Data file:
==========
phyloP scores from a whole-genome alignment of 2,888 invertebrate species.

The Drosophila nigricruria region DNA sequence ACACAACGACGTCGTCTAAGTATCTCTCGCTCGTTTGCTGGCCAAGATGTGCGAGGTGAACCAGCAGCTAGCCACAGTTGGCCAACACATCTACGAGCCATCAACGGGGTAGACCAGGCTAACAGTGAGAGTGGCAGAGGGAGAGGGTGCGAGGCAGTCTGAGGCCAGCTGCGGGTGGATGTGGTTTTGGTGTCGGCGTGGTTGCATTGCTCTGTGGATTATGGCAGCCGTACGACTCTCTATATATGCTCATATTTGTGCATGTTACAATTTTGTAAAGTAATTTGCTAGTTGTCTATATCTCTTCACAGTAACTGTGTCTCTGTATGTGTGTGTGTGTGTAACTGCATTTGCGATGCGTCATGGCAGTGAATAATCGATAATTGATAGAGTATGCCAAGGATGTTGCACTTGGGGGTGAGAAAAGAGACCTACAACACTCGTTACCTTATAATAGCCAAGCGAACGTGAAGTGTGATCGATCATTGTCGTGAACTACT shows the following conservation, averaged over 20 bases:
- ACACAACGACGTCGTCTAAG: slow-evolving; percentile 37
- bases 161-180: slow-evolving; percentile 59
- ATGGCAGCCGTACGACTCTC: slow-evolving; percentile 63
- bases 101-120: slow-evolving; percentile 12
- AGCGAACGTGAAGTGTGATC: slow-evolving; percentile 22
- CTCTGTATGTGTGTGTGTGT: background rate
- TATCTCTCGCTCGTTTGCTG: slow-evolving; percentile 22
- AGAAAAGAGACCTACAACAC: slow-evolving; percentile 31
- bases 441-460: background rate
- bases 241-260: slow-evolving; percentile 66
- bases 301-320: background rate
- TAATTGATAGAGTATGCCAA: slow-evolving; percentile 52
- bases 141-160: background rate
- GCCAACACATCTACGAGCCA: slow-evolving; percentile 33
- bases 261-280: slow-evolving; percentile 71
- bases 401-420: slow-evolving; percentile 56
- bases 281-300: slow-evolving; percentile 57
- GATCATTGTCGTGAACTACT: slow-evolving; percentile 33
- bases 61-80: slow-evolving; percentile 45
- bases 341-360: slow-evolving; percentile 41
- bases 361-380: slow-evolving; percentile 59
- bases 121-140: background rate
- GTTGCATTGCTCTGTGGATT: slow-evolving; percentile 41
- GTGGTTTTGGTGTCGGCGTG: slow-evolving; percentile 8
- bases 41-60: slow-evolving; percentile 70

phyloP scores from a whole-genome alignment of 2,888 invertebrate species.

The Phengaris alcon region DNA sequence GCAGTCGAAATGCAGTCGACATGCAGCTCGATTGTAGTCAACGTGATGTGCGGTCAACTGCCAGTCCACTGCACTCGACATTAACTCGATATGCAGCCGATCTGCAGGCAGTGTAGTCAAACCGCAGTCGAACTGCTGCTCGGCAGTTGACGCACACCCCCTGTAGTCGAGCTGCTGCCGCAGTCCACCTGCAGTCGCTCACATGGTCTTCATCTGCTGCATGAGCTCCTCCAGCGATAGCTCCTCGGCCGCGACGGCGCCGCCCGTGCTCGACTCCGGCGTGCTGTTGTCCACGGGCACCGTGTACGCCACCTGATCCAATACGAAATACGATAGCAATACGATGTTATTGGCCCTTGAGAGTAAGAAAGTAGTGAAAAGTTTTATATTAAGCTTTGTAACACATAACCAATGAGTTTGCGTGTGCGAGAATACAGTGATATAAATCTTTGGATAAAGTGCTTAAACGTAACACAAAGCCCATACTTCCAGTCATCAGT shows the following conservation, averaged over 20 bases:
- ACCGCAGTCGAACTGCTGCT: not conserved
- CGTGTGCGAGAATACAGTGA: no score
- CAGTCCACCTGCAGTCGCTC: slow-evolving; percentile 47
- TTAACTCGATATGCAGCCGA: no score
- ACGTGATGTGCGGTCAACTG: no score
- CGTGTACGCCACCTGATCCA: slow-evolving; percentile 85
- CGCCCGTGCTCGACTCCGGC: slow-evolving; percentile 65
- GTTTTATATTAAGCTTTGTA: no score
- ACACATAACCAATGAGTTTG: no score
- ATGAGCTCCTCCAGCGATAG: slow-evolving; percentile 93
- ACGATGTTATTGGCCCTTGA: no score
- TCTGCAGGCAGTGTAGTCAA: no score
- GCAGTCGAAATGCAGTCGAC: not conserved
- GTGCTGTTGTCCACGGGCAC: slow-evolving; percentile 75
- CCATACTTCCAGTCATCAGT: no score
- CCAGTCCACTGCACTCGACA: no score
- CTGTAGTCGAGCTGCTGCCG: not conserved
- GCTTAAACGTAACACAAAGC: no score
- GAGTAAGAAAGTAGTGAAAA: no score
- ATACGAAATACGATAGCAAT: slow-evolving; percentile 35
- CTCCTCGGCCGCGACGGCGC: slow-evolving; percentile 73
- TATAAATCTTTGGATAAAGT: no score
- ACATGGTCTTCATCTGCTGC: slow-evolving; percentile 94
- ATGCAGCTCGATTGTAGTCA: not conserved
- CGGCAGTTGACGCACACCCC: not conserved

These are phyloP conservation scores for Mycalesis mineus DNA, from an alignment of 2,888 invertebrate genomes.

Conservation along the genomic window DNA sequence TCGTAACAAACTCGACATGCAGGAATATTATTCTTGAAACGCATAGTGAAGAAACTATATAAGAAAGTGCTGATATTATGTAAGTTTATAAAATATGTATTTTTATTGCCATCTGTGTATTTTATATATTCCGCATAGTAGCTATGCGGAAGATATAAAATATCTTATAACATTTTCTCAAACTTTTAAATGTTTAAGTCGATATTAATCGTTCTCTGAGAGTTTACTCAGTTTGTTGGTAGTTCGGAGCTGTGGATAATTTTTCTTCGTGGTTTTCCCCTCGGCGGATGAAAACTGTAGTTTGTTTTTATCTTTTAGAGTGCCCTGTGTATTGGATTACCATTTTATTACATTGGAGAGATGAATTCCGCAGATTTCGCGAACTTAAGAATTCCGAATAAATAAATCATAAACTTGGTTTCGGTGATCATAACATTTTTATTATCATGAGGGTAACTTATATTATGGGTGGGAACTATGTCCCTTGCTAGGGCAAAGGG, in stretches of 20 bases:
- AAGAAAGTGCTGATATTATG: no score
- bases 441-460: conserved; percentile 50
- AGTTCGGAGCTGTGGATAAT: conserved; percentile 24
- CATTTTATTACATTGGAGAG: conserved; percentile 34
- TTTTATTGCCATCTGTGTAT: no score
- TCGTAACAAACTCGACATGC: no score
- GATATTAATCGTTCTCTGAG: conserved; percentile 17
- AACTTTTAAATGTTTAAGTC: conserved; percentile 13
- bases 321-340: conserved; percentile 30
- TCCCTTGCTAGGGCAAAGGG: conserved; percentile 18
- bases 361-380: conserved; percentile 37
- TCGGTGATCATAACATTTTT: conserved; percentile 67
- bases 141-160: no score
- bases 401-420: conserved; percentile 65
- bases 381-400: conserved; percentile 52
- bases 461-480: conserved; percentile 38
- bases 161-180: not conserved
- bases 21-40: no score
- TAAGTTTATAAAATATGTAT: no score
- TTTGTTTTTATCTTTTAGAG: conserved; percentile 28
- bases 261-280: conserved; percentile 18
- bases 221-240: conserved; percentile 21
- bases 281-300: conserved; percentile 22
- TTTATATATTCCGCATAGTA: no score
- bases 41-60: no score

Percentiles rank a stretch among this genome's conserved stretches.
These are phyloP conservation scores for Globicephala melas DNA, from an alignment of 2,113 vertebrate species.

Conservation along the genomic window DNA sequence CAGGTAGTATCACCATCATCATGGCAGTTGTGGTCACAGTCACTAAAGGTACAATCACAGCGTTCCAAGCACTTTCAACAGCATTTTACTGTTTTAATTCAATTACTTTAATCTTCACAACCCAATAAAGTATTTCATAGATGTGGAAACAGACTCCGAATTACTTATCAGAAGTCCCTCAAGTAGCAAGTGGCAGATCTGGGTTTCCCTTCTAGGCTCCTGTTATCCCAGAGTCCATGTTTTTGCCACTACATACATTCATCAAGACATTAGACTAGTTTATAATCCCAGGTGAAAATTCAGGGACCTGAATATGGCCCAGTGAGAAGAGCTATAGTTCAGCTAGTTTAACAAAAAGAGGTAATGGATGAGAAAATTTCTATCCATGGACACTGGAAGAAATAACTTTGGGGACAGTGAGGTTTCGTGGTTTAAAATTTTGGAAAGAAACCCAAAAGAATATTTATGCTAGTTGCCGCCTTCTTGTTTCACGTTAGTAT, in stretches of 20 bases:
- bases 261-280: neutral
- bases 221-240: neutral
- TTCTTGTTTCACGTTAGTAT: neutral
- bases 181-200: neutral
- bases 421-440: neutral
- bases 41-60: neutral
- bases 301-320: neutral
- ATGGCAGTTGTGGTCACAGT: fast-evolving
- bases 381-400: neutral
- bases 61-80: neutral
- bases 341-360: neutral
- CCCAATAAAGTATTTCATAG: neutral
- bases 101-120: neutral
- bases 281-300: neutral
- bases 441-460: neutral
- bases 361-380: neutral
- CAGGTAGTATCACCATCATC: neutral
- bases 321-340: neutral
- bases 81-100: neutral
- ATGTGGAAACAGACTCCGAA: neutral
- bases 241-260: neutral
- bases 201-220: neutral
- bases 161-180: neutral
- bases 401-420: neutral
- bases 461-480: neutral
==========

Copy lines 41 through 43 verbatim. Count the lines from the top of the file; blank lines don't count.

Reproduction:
- TCTGCAGGCAGTGTAGTCAA: no score
- GCAGTCGAAATGCAGTCGAC: not conserved
- GTGCTGTTGTCCACGGGCAC: slow-evolving; percentile 75